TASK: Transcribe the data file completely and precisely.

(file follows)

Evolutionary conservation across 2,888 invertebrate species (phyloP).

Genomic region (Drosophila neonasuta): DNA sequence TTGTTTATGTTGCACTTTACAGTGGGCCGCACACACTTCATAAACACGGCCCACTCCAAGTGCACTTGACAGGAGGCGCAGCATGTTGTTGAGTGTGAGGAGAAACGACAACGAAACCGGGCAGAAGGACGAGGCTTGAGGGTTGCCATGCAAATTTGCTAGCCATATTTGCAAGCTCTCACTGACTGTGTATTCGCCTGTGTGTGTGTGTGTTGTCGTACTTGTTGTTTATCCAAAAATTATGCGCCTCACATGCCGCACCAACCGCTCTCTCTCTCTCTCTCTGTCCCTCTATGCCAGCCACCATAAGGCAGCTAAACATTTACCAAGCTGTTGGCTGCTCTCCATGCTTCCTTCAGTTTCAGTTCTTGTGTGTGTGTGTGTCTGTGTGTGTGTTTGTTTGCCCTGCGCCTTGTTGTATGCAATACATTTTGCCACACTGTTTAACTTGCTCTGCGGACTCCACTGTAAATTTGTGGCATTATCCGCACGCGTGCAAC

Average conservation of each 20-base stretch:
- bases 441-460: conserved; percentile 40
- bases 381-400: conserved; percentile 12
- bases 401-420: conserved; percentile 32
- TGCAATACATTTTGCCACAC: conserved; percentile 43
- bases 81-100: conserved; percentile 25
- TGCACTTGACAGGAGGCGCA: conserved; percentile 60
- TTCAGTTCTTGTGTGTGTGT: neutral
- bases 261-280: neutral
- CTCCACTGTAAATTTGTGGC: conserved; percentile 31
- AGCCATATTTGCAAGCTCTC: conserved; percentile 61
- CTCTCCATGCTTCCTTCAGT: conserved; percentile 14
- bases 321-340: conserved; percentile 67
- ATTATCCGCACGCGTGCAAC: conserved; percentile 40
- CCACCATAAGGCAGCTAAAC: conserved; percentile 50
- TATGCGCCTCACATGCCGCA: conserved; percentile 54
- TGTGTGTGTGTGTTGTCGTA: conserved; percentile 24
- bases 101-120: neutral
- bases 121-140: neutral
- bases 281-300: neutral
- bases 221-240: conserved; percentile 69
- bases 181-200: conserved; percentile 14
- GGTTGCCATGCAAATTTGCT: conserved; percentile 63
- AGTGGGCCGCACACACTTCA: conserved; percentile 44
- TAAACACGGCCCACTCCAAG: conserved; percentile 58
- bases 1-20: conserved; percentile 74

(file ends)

Evolutionary conservation across 2,888 invertebrate species (phyloP).

Genomic region (Drosophila neonasuta): DNA sequence TTGTTTATGTTGCACTTTACAGTGGGCCGCACACACTTCATAAACACGGCCCACTCCAAGTGCACTTGACAGGAGGCGCAGCATGTTGTTGAGTGTGAGGAGAAACGACAACGAAACCGGGCAGAAGGACGAGGCTTGAGGGTTGCCATGCAAATTTGCTAGCCATATTTGCAAGCTCTCACTGACTGTGTATTCGCCTGTGTGTGTGTGTGTTGTCGTACTTGTTGTTTATCCAAAAATTATGCGCCTCACATGCCGCACCAACCGCTCTCTCTCTCTCTCTCTGTCCCTCTATGCCAGCCACCATAAGGCAGCTAAACATTTACCAAGCTGTTGGCTGCTCTCCATGCTTCCTTCAGTTTCAGTTCTTGTGTGTGTGTGTGTCTGTGTGTGTGTTTGTTTGCCCTGCGCCTTGTTGTATGCAATACATTTTGCCACACTGTTTAACTTGCTCTGCGGACTCCACTGTAAATTTGTGGCATTATCCGCACGCGTGCAAC

Average conservation of each 20-base stretch:
- bases 441-460: conserved; percentile 40
- bases 381-400: conserved; percentile 12
- bases 401-420: conserved; percentile 32
- TGCAATACATTTTGCCACAC: conserved; percentile 43
- bases 81-100: conserved; percentile 25
- TGCACTTGACAGGAGGCGCA: conserved; percentile 60
- TTCAGTTCTTGTGTGTGTGT: neutral
- bases 261-280: neutral
- CTCCACTGTAAATTTGTGGC: conserved; percentile 31
- AGCCATATTTGCAAGCTCTC: conserved; percentile 61
- CTCTCCATGCTTCCTTCAGT: conserved; percentile 14
- bases 321-340: conserved; percentile 67
- ATTATCCGCACGCGTGCAAC: conserved; percentile 40
- CCACCATAAGGCAGCTAAAC: conserved; percentile 50
- TATGCGCCTCACATGCCGCA: conserved; percentile 54
- TGTGTGTGTGTGTTGTCGTA: conserved; percentile 24
- bases 101-120: neutral
- bases 121-140: neutral
- bases 281-300: neutral
- bases 221-240: conserved; percentile 69
- bases 181-200: conserved; percentile 14
- GGTTGCCATGCAAATTTGCT: conserved; percentile 63
- AGTGGGCCGCACACACTTCA: conserved; percentile 44
- TAAACACGGCCCACTCCAAG: conserved; percentile 58
- bases 1-20: conserved; percentile 74